Sunday, 31 January 2016

Missionary Discipleship (2), 4th Sunday in Ordinary Time, Year C

Jer 1:4-5.17-19; Lk 4:21-30
Last Sunday I spoke to you about what it means to be a disciple. I said that it was a type of student, a student committed to a specific teacher. I referred to the image of a group of students gathered around and sat at foot of a wise master, a master who formed them in how to live.
This Sunday I want to focus on 2 rather different aspects of being a disciple: the aspects of being (1) called and chosen, and (2) being missionary -and the first of these aspects is quite particular to being a disciple of the Lord Jesus. On earth, there are many types of teachers and disciples, but in the human sense the disciple CHOOSES his teacher, chooses WHO he wants to be formed by. Now, it is true that the Lord Jesus also leaves is free to choose. BUT it is even MORE true that He chose us long before we chose Him. And to be a disciple of the Lord we must recognise this, must recognise that we are responding to a call.

In our first reading we heard of the call of the prophet Jeremiah. What the Lord said to Jeremiah He also says to each one of us:
“Before I formed you in the womb I knew you,
before you came to birth I consecrated you”(Jer 1:4).
Everyone here who has been baptised has been “consecrated” in baptism, consecrated to the Lord.
And before you were baptised God knew you already.
Before the stars came into being,
before the rock of the earth coalesced after the Big Bang,
God already knew you, loved you, and chose you.
Being a Christian disciple means recognising that He called us long before we decided and chose to allow ourselves to be formed and trained by Him;
it means recognising that He, as God, has a unique claim to expect us to be taught and trained by Him.

Let me take this in a new direction, however. Pope Francis, who as I said last week uses this Biblical term “disciple” frequently, Pope Francis almost invariably uses the term with the clarification, “missionary disciple”(c.f. Evangelii Gaudium).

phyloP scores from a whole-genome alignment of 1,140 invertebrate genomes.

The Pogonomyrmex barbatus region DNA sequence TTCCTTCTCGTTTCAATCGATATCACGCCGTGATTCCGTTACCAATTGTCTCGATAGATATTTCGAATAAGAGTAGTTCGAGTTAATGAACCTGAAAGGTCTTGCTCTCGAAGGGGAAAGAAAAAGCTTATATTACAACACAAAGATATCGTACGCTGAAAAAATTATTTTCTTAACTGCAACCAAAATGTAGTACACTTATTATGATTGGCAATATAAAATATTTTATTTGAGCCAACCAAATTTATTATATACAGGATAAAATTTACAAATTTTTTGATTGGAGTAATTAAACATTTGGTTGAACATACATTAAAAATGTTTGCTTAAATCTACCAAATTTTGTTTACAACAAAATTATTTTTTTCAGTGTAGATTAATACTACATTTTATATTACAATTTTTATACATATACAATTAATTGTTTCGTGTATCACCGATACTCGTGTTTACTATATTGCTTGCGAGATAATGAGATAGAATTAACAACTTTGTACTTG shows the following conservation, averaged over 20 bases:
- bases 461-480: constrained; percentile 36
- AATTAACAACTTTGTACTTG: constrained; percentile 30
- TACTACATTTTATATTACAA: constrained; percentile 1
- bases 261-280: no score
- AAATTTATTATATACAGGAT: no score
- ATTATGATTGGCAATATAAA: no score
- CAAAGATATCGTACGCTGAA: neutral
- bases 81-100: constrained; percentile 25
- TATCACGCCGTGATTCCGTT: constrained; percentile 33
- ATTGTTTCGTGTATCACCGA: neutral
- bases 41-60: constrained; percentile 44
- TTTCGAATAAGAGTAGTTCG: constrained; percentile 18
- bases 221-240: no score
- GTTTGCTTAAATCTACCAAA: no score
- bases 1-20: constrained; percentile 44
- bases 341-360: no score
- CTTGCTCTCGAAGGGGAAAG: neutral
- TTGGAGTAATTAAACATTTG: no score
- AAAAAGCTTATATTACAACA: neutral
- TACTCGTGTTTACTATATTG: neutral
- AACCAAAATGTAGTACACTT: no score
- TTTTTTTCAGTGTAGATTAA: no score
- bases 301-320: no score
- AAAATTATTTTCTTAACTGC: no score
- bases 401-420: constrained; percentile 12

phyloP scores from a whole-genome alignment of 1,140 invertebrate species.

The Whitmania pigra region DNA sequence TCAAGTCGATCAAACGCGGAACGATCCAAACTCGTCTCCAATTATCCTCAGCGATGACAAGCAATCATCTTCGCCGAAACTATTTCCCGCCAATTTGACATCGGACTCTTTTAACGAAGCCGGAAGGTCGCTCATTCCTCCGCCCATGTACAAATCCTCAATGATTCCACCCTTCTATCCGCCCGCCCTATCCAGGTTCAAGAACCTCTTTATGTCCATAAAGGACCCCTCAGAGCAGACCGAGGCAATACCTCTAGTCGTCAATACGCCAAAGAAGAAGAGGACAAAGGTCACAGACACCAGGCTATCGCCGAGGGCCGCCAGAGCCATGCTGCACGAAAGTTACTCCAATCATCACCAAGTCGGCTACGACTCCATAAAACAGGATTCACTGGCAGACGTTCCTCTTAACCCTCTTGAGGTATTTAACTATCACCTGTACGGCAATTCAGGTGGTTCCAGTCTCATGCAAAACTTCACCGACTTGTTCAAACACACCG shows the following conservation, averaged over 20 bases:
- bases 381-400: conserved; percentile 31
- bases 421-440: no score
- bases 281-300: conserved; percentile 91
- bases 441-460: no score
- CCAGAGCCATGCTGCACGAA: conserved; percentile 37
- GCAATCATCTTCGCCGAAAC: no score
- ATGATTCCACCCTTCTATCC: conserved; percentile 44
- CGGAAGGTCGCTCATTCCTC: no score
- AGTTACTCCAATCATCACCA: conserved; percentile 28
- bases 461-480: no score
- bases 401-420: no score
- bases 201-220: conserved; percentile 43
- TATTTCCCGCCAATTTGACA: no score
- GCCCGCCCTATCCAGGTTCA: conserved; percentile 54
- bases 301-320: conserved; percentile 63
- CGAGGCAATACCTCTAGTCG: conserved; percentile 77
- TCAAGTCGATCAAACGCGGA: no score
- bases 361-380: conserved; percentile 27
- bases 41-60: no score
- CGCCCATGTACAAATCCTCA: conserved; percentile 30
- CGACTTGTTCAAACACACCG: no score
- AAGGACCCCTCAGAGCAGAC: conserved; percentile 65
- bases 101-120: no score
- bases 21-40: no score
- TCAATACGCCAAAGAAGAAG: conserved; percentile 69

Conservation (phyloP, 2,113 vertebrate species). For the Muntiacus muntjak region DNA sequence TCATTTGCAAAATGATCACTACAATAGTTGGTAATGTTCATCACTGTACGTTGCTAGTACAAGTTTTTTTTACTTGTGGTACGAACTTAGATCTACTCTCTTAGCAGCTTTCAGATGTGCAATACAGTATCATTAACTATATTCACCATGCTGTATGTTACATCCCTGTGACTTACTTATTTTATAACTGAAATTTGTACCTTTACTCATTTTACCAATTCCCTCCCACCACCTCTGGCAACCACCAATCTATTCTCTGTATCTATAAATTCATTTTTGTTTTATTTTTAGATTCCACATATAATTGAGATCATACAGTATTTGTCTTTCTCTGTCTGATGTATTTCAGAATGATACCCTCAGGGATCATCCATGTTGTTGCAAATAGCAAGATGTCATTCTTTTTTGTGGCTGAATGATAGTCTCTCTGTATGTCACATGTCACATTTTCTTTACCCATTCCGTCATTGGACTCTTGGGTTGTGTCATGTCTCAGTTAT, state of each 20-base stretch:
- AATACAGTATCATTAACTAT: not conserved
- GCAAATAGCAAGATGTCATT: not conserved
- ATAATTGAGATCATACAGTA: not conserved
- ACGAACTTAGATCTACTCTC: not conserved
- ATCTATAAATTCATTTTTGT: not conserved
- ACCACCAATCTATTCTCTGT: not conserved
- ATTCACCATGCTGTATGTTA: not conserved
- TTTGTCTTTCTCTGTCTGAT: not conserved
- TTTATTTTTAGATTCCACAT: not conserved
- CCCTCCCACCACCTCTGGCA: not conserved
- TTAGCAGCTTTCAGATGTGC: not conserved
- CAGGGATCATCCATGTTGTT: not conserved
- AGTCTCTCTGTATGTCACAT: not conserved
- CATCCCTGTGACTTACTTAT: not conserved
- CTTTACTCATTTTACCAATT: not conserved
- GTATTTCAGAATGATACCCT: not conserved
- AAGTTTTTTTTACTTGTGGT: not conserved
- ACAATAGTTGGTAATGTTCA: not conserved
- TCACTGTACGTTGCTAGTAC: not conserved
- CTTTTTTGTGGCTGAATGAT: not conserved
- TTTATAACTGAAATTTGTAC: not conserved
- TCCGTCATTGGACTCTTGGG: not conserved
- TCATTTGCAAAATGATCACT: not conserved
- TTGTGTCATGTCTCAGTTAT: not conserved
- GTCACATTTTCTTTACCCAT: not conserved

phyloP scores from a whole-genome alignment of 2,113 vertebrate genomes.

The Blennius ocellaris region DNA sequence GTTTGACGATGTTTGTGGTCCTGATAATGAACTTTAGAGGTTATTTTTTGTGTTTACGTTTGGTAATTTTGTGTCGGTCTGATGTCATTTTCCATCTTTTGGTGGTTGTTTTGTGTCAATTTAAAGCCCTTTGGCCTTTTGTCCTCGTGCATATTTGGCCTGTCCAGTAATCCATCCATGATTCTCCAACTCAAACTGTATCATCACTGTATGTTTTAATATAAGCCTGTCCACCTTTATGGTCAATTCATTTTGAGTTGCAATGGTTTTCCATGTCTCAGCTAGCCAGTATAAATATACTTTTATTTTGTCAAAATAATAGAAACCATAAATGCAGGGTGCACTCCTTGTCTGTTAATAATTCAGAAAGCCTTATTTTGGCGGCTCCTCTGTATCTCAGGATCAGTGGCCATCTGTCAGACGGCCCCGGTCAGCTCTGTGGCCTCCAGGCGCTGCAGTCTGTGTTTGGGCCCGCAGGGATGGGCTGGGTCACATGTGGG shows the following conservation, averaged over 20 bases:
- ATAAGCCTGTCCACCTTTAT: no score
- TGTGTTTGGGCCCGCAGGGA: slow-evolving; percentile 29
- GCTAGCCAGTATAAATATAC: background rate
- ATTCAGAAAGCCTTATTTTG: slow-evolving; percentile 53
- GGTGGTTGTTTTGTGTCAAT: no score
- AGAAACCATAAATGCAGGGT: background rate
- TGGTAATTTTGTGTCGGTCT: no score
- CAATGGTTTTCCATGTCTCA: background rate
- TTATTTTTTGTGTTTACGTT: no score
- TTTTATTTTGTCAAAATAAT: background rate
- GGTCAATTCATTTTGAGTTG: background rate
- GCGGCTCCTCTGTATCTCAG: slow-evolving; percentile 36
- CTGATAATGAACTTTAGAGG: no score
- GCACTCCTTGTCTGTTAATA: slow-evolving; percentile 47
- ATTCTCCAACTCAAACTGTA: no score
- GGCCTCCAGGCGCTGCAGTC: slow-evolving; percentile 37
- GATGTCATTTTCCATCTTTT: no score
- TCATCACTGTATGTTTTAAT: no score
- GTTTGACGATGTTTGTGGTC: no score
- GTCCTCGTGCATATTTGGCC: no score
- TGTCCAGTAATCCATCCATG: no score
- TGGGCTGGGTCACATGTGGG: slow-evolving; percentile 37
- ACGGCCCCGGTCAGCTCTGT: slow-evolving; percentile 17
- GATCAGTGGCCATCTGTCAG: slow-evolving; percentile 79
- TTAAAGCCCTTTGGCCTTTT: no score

You and I have been called and chosen. We have been set apart and made special. But it is not the Lord’s intention that we jealously hold on to this as a some sort of private gift. No, we are to go out are share this gift with others.
In today’s gospel text we heard the Lord Jesus saying how He wasn't just a prophet for His home country. And this was not a welcome message: they tried to kill Him, it made them so angry.
The Jewish people knew they had been called and chosen, set apart from the nations as special, as the chosen people given a promised land. And yet, as the Lord Jesus reminded them, God had repeatedly indicated that this calling was to be spread to all the nations. Thus Jeremiah was sent not just as a prophet to the Jews, but, as we heard, “a prophet to the nations”(Jer 1:4).
As English Catholics we probably don't RESENT the notion that God wants us to share our glory as God’s special Church by calling the rest of the people to join us. BUT we DO tend to think that being Catholic is just our private affair. But it's not.

If we are disciples of the Lord Jesus,
if we are formed in the pattern of His life and thinking,
then we must remember that His life and thinking reached OUT.
We, likewise, as Pope Francis is forcefully reminding us, must be willing to venture OUT too.
We must be taught by the Lord, formed by the Lord, live the life He shows us.
But we must also bring others to the Lord, so that others can be formed by Him, and others know the life He calls us to.
We are here because we recognise, AT LEAST in part, the calling the Lord has made of us. Let us ask ourselves how often this past week we have actively desired and sought to share that with others? And let us ask ourselves whether the week ahead will be the same or different.

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